to one of the form ** f[z_] := z^3 - 3a^2*z + b** for constants

looks at a complex line through the origin in parameter space by setting`CubicMandelLine`. Setting`a = p1*pixel, b = p2*pixel`has the same effect as using`p1 = 0`with exponent 3. Setting`manzpower`gives an image that includes 4 copies of the period 2 bud on the classical Mandelbrot set shown below.`p2 =0`

Figure 12.4. ** CubicMandelLine**
with

This should be compared with ** Blanchard**, which gives
the Mandelbrot set for

looks at a complex line in parameter space by setting`CubicMandelSlice`. In particular we can set`a = pixel, b = p1*a + p2`equal a constant`b`by setting`p2`.`p1 = 0`looks at a complex line in parameter space by setting`CubicMandelRoot`and choosing`a = pixel`so that a prescribed number`b`is a root of`r = p1``f.`sets`CubicMandelFixed`and chooses`a = pixel`in such a way that`b`has a fixed point with derivative`f[z]`. It would be interesting to animate this with`u = p1`moving around the unit circle. Setting`u`gives an image that has two types of sets occuring at many different scales: replicas of the quadratic Mandelbrot set and a second larger type. A detail of this image is shown below.`u = 0`

Figure 12.6. Detail of ** CubicMandelFixed
**with

sets`CubicMandel1Orbit`and chooses`a = pixel`in such a way that`b`so only one orbit has to be tested. This image is not connected and has many miniature`f[-a]=a,`s. Some details are shown below.`M`

Figure 12.7. Details of ** CubicMandel1Orbit**
at

gives the Julia set for fixed values of`CubicJulia`and`a`.`b`does it for fixed`CubicJuliaFixed`and`a`with`u`chosen as in`b`, and`CubicMandelFixed`does it for fixed`CubicJulia1Orbit`with`a`chosen as in`b``CubicMandel1Orbit.`

**Distorting the classical Mandelbrot
set.**

The program ** DistortMandel** in

`pixel = r[c_] := a*c/(b*(a-c)).`

Thus raising ** b** from its default
value of 1 has the effect of zooming out by a factor off

Suppose for the moment that ** p2 = 0,**
so

Things get more interesting when the complex number
** a** (which must be nonzero) is close to or inside

- If
is in the interior of`a`, then for`M`suffciently large, all but the central area of the screen will be black as in the left portion of Figure 12.8 below. In that illustration, the period 2 bud (whose center is at -1) has been turned inside out. The large circle in the picture is the edge of this bud. The main cardioid is on the left, the period 4 bud that is normally to the left of the period 2 bud is now on the right, and the main antenna is pointing toward the center. If we choose`b`to be a nonzero point inside the main cardioid, we would see a region shaped like a tear drop corresponding to the exterior of the cardioid.`a` - If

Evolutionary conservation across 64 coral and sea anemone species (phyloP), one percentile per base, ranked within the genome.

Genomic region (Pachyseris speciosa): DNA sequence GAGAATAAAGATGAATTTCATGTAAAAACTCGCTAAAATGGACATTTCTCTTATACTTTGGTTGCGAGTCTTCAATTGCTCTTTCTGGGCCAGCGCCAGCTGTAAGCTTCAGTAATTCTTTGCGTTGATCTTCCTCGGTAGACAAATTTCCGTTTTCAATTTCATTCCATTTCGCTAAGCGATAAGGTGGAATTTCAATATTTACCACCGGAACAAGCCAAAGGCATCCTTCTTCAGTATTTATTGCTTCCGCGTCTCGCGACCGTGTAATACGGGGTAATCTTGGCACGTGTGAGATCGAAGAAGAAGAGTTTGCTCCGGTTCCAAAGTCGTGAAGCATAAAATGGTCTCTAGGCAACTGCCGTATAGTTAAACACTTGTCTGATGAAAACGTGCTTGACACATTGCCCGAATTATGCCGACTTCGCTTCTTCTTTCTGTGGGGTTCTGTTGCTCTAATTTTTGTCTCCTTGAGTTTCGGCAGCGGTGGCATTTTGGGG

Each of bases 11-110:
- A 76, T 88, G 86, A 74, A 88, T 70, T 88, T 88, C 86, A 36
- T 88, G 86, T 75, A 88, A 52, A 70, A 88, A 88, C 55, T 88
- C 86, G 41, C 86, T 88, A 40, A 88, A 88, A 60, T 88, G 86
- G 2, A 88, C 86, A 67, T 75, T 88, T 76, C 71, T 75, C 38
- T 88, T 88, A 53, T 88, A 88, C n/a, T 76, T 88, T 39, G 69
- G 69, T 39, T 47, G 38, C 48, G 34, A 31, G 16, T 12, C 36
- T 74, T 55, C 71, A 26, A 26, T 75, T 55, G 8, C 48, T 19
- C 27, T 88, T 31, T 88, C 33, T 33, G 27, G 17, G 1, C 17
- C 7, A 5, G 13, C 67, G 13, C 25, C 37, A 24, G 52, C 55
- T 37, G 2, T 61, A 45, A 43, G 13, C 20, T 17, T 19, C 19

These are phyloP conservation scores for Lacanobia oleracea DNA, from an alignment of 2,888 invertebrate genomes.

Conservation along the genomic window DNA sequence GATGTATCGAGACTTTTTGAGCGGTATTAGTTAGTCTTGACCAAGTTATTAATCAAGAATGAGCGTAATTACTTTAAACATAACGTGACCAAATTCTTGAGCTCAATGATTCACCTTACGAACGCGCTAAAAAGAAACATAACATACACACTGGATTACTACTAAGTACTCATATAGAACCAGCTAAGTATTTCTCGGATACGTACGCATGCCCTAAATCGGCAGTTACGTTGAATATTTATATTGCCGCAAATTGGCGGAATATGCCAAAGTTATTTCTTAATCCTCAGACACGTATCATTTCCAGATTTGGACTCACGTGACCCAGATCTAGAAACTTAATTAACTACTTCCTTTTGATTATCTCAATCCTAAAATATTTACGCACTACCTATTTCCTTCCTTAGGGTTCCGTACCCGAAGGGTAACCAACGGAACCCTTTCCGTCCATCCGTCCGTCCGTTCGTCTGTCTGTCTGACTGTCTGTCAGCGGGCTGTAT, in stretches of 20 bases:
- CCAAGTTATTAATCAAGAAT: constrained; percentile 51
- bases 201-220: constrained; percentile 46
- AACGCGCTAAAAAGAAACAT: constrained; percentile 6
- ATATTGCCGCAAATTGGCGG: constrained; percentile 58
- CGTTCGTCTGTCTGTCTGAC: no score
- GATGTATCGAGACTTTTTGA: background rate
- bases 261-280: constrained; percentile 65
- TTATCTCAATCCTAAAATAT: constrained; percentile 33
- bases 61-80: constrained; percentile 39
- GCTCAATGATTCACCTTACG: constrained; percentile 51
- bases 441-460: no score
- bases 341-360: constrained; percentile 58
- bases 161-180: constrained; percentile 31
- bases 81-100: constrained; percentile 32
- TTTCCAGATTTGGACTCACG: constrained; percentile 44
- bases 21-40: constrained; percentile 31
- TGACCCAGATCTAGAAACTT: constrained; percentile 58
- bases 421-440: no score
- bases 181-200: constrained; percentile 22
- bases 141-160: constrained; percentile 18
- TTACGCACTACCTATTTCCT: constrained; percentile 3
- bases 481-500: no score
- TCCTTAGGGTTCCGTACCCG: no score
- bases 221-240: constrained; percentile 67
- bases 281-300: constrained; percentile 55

is preperiodic, then the small scale self-similarity associated with it gets converted to large scale self-similarity. In the right half of Figure 12.8, the black body on the right consists of the main cardioid, and the now slightly larger period 2 bud. The black object on the left is the period 3 miniature`a`with cups at`M`. Another example is the right half of Figure 12.9, for which`c = -1.75`and`a = I`. the balck object near the center consists of the main cardiodi with the period 3 and 9 buds attached. The black obect in the upper left is the period 4 miniature`b = 10^1.5 = 31.6`. Further zoomouts will reveal more miniature`M`s clooser to`M`.`c = I` - If
is the root of a bud, then the edge of the bud and the object it is attached to get transformed into parallel lines, as seen in the left half of Figure 12.9. In this case we have set p2 = .68, the approximate value of`a`. The effect of this "zoom out" is a 90 degree rotation. the vsible secondary buds are equally spaced and half roughly the same size.`I*Pi/Log[100]`

Figure 12.8. ** DistortMandel **with

Figure 12.9. ** DistortMandel**
with

**Study topics.**

- Try this for the Feigenbaum points -1.4011524 (period doubling), -1.786440252979 (period tripling) and other points like them. You may want ot use a version of Fractint (19.6 or above) that supports more than 2^15 iterations.
- Try it for the Fibonacci point -.39067+.58681*
(more precisely
where`u/2-u^2/4`. In this case the distortion viewed at a large scale looks just like the original viewed at a small scaleand rotated half a turn. Why is that?`u = Exp[Pi*I*(Sqrt[5]-1)/2])` - Write a variant of the program that allows you
to toggle back and forth between a small scale picture of the area near
in`c`and a large scale picture of`M`inverted at`M`.`c` - Try for other preperiodic points like .437924241359 + .3418920843381*I, the main junction point near the 1/5 bud. Try it for a spiral point in seahorse valley.
- Write a program that distorts Julia sets in a similar way. The formula parser that come with version 19.6 of Fractint supports three (rather than two) complex parameters.
- Try using other functions to distort
.`M` - Find some miniature
's which are distorted and try to match their shapes with this program. Is there a lmiit to how badly distorted they can be?`M`

**Some mathematical background
for distortion.**

A function of the form

`h[z_] := (m*z + n)/(p*z + q)`

(such as the one that occurs in ** DistortMandel
**above) for constants

This function is closely related to the ** 2
x 2** matrix

For example in ** DistortMandel**,

`h[pixel_] := a*b*pixel/(a + b*pixel),`

so the associated matrix is ** M = {{a*b,
0}, {b, a}}**. Its determinant is

*This page was last revised on March 25, 1998.*